Participants are also being monitored for short term side effects. Did you get a sore arm, a fever, a trip to the ER? Did you get a worsening of a prior condition the day or the week of the shot? And, of course, safety also needs to be monitored in the long term — weeks and months out.
Once a certain number of people have gotten Covid (eg 150), the researchers will start comparisons. Did fewer people in the vaccine arm get Covid? Did they get milder cases? Did they more or less frequently end up in the hospital/ventilated/dying?
In addition the researchers will be checking on how different groups do. Did the vaccine work better in certain groups? Patients of color? People over 65? People with diabetes or heart disease or who have had cancer? (The one group they’re not studying right now is kids. Also not pregnant women yet, although that is to come.).
And what does this mean for November? Is there anything you can rush, any aspect you can speed up?
Some things yes, but some things absolutely no. There are some “Facts Are Facts Just The Facts, Ma’am” biological considerations for these trials:
The volunteers have to get two shots a month apart (29 days to be exact).
–It takes time to develop antibodies (several weeks).
–It will take time for our Valorous Volunteers to develop the number of Covid cases that can statistically show a difference between the vaccine and the placebo, eg 150) (weeks to months)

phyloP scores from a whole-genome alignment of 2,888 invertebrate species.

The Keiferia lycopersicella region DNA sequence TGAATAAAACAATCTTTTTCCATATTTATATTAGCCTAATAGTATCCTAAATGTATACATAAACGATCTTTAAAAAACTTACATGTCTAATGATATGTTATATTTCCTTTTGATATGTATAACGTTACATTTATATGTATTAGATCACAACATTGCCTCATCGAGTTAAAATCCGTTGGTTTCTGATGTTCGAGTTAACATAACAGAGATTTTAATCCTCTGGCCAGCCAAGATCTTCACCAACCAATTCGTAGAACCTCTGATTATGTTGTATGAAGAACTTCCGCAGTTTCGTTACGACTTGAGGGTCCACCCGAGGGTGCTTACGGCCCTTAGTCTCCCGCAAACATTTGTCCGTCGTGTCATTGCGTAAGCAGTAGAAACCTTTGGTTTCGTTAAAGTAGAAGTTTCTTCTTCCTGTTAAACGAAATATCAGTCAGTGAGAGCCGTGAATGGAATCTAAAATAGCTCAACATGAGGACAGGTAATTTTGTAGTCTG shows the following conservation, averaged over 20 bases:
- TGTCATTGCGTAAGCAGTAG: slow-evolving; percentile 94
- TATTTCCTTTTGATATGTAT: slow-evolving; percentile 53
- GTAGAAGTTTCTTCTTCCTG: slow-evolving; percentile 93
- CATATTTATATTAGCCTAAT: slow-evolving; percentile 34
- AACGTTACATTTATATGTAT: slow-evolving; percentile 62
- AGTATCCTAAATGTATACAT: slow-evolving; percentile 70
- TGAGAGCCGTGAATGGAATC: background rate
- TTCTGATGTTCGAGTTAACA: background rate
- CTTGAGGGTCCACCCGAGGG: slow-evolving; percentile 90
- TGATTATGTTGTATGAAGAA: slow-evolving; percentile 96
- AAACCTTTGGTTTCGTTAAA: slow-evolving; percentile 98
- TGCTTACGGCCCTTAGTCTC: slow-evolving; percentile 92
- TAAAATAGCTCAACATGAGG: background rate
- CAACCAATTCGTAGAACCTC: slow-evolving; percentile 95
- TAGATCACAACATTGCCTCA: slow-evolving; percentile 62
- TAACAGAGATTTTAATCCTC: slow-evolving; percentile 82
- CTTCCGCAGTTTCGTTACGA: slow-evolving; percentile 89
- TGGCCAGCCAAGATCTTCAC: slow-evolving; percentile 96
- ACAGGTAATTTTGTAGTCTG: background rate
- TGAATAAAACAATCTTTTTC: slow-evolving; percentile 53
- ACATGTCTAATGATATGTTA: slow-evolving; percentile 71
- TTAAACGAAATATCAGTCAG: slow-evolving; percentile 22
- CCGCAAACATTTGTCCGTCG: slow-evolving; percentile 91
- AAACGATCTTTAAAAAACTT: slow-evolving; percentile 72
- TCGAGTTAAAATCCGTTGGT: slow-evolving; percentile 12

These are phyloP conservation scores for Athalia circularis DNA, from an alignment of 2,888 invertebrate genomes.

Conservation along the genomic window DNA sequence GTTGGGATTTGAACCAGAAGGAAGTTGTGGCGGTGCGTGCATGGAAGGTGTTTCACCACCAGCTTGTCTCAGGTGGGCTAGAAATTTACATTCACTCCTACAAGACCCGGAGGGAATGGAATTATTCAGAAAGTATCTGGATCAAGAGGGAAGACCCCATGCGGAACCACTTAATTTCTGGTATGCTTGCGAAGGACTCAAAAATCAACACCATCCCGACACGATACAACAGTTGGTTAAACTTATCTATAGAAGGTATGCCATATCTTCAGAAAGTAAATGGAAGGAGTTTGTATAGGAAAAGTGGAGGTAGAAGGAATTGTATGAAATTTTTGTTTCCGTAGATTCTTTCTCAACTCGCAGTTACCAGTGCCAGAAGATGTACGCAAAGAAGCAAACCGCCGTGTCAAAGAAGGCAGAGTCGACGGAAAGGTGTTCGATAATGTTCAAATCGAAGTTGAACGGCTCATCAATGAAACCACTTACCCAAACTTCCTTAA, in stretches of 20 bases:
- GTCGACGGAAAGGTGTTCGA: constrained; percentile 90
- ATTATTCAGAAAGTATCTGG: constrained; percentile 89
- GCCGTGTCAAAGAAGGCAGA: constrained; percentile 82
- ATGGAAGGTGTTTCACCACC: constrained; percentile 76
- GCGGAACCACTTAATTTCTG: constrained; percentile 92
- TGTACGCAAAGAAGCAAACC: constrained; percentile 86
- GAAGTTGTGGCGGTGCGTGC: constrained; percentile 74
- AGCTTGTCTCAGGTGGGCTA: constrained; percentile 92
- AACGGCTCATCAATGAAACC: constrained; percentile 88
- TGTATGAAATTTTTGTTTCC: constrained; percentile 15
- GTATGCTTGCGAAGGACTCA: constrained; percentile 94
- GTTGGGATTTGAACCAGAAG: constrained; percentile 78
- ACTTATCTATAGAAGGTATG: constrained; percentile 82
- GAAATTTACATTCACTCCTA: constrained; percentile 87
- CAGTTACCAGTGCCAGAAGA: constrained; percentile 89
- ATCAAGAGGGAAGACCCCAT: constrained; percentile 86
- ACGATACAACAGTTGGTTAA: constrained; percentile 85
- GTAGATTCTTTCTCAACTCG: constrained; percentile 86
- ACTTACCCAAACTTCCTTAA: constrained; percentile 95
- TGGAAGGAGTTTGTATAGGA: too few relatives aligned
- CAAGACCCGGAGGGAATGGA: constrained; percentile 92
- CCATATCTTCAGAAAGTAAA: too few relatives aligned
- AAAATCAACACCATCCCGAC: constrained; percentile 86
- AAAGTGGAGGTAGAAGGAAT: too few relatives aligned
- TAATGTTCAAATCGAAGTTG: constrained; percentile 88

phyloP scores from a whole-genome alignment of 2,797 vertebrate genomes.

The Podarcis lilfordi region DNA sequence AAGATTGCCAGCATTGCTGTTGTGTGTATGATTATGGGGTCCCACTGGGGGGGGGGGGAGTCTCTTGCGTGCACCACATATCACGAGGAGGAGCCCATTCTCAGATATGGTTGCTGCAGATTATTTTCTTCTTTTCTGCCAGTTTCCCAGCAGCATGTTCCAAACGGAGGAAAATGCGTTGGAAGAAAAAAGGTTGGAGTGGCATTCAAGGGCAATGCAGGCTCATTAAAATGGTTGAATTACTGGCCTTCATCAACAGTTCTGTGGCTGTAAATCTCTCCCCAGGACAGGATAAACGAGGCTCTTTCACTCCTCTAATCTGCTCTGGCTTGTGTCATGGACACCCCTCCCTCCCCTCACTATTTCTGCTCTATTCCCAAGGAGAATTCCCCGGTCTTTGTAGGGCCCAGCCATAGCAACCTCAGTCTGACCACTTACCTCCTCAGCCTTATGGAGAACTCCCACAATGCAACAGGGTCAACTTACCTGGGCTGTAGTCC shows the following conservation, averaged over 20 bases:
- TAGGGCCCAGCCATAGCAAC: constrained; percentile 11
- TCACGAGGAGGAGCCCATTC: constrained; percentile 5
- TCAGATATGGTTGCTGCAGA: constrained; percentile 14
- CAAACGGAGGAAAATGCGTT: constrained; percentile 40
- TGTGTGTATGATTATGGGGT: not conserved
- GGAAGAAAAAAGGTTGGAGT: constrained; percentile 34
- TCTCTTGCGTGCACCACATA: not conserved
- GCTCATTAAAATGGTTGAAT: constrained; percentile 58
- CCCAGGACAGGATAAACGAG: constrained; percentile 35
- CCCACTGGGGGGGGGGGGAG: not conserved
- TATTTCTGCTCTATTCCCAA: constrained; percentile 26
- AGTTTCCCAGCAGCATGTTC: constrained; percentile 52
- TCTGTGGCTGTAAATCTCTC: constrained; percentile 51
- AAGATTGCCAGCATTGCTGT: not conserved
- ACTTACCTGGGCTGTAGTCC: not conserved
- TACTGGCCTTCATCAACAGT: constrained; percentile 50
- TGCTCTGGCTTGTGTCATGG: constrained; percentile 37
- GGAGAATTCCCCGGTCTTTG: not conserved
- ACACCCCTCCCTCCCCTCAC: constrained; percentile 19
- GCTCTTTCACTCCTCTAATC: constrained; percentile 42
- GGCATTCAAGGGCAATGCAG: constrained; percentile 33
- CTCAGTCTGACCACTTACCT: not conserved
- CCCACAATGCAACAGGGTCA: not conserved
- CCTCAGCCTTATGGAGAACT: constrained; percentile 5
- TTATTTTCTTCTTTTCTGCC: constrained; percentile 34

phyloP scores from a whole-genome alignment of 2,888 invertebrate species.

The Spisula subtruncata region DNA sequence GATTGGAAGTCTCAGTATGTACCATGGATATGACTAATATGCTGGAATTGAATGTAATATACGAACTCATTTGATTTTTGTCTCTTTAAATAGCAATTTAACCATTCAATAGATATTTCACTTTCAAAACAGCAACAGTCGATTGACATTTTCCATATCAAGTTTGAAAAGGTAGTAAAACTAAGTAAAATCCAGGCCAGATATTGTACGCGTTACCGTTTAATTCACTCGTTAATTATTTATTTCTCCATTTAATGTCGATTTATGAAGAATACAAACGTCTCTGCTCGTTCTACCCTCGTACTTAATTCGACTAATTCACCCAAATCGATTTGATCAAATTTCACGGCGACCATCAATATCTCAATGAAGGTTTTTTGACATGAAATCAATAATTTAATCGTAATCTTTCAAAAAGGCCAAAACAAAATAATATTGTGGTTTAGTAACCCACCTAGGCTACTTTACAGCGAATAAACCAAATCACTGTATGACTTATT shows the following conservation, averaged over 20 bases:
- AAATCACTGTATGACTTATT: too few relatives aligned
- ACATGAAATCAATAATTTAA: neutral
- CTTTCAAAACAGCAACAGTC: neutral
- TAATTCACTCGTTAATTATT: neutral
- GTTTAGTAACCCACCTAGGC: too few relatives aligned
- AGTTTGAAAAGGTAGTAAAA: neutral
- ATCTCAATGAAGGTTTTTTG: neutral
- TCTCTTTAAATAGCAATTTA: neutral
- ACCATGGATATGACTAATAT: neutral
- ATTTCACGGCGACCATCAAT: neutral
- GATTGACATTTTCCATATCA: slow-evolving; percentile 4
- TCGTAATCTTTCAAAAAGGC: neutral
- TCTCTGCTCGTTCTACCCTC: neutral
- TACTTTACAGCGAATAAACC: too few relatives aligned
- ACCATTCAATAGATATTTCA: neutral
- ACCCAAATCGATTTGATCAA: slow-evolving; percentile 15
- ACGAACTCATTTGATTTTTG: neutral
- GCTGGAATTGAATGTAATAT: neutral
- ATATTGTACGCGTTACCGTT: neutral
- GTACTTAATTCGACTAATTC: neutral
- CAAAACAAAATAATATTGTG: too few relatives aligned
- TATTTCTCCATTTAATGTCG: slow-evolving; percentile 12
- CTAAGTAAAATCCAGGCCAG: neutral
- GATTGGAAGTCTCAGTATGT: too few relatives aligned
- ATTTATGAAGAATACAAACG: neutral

–It will take time to see the different severity in illness (weeks) and deaths (months).
And of course over the long-term:
–It will take time to get all 30,000 people in these trials so the trials are fully powered (months)
–It will take time to see if there is a difference in long-term side effects (a year)
These things are biologically immovable. We simply have to let a certain amount of time pass and have a certain number of patients enrolled before we can know for sure about whether any vaccine is effective or safe.
You just can’t outrun biology.
Let us look at the numbers in one trial. Of the 30,000 planned patients, so far only 6000 people have gotten both shots. That means 24,000 people have still only had one shot (or not yet been enrolled, even worse).
That trial is a long ways away from having enough people ready for evaluation (ie, had both shots), and here it is September. How could we possibly know if this is a safe or effective vaccine by November?
Some people have suggested looking at early numbers. There has been talk about doing an early statistical analysis in October — at 32 cases. If that happens and it’s even remotely positive, you will see headlines galore about that vaccine. And maybe you’ll even see pressure to approve that vaccine.
But we need to remember. That’s statistics. That’s headlines. But it’s not science.
Science is waiting. Science is finishing up what you started. Science is looking at the completed data with an unbiased eye.
Again, the only scientifically appropriate way to be sure of a vaccine is with:
— detailed analysis of antibodies and illness in a wide variety of patients to see if it’s effective
— both short AND long-term follow-up to see if it’s safe
If shortcuts are taken, science can sink. The only way we can honor all the work that’s gone into these vaccines, the deaths of so many loved ones, and the incredible contribution our Valorous Volunteers are making is to follow the rules and wait for the science.
Covid’s already shown us again and again and it’s doing it again now: you just can’t outrun biology. Not by wishing, not by headlines, not by decree.